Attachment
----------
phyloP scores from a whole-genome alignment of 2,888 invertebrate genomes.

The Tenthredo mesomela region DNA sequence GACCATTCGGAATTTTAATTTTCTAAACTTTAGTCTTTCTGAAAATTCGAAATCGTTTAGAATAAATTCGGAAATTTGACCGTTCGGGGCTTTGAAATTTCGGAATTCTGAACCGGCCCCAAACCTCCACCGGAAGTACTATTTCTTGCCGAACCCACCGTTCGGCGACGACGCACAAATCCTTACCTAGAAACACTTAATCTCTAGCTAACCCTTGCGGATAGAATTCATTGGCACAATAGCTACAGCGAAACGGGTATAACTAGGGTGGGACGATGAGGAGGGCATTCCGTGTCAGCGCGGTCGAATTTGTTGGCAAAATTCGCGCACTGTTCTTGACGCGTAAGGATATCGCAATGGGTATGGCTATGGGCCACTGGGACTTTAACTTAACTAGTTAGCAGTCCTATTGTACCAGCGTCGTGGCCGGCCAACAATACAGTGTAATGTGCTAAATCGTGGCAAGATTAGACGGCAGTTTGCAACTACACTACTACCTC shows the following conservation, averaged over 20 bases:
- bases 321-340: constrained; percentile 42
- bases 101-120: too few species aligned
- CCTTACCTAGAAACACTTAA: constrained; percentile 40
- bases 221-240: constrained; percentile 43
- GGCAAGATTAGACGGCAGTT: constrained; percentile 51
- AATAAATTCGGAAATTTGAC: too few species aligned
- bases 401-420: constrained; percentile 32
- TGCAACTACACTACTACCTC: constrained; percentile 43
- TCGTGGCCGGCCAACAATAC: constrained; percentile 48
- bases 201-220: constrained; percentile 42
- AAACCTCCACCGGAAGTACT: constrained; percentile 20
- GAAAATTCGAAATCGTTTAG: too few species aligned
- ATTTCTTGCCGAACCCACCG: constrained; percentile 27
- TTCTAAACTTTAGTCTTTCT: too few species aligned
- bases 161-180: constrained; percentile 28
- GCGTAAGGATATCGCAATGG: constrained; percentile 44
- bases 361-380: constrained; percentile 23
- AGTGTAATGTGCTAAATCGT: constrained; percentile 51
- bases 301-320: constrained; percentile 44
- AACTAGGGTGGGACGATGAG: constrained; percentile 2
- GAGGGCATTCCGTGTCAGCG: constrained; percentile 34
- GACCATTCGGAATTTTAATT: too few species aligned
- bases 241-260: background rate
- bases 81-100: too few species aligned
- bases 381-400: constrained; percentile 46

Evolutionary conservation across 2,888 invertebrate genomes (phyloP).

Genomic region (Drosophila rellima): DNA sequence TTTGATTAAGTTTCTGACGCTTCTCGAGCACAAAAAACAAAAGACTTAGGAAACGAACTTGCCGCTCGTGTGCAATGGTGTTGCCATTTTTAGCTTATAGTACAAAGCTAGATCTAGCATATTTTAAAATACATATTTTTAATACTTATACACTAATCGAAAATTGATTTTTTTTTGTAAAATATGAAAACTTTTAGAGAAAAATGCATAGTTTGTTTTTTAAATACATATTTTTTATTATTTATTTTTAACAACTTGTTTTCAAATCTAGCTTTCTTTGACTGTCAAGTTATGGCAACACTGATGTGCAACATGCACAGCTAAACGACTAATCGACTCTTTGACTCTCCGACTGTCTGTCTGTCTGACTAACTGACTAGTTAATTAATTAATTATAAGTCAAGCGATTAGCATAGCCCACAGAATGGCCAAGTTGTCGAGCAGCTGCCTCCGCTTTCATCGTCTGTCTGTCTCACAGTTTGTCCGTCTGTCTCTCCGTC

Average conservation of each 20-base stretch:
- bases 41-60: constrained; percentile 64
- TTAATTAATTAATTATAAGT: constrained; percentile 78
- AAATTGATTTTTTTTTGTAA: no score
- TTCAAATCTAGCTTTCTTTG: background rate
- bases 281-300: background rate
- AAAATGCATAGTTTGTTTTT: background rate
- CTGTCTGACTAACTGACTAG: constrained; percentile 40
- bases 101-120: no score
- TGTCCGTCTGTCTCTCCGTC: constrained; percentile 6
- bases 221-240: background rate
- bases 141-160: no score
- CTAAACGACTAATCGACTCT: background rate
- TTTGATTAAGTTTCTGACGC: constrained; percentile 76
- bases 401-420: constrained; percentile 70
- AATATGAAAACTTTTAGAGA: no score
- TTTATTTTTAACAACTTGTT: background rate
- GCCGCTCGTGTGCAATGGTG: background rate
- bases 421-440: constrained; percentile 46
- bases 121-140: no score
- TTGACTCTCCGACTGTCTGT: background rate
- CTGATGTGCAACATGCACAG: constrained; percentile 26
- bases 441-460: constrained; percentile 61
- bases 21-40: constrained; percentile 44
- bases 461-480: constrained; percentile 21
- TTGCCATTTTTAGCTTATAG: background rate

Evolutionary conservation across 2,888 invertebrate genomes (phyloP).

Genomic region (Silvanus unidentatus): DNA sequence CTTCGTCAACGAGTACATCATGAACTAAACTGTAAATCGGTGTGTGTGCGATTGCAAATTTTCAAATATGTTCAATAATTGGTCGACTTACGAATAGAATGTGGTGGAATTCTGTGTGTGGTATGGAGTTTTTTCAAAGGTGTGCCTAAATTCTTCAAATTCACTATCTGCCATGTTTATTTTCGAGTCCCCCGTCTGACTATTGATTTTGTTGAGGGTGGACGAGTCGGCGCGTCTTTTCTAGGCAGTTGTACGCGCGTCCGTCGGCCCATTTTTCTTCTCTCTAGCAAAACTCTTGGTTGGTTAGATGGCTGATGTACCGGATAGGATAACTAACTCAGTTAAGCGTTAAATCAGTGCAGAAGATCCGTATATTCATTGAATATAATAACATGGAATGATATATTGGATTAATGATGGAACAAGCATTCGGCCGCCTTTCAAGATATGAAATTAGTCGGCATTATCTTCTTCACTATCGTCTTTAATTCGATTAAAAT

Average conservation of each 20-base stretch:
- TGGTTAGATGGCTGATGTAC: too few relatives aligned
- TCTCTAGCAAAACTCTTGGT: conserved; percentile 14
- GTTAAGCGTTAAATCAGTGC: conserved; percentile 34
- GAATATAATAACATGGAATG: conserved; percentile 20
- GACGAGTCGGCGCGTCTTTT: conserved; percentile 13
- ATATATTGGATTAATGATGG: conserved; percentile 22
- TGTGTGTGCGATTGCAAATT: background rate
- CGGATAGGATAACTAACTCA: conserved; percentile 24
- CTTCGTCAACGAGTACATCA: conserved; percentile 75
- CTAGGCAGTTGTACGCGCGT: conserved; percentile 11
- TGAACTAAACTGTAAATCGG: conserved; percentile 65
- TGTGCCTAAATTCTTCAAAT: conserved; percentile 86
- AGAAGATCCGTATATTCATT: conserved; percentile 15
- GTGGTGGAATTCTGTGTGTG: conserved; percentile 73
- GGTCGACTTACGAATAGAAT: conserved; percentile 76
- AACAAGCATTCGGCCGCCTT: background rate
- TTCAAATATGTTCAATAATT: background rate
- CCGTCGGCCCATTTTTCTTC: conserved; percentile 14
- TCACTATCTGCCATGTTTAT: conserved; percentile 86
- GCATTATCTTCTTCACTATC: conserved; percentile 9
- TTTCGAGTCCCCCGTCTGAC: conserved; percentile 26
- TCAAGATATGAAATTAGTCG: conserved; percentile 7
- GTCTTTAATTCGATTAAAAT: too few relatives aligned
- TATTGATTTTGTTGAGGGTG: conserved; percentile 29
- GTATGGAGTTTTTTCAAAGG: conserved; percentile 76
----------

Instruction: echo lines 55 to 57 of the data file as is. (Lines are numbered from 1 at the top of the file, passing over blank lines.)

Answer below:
- TTGCCATTTTTAGCTTATAG: background rate

Evolutionary conservation across 2,888 invertebrate genomes (phyloP).

Genomic region (Silvanus unidentatus): DNA sequence CTTCGTCAACGAGTACATCATGAACTAAACTGTAAATCGGTGTGTGTGCGATTGCAAATTTTCAAATATGTTCAATAATTGGTCGACTTACGAATAGAATGTGGTGGAATTCTGTGTGTGGTATGGAGTTTTTTCAAAGGTGTGCCTAAATTCTTCAAATTCACTATCTGCCATGTTTATTTTCGAGTCCCCCGTCTGACTATTGATTTTGTTGAGGGTGGACGAGTCGGCGCGTCTTTTCTAGGCAGTTGTACGCGCGTCCGTCGGCCCATTTTTCTTCTCTCTAGCAAAACTCTTGGTTGGTTAGATGGCTGATGTACCGGATAGGATAACTAACTCAGTTAAGCGTTAAATCAGTGCAGAAGATCCGTATATTCATTGAATATAATAACATGGAATGATATATTGGATTAATGATGGAACAAGCATTCGGCCGCCTTTCAAGATATGAAATTAGTCGGCATTATCTTCTTCACTATCGTCTTTAATTCGATTAAAAT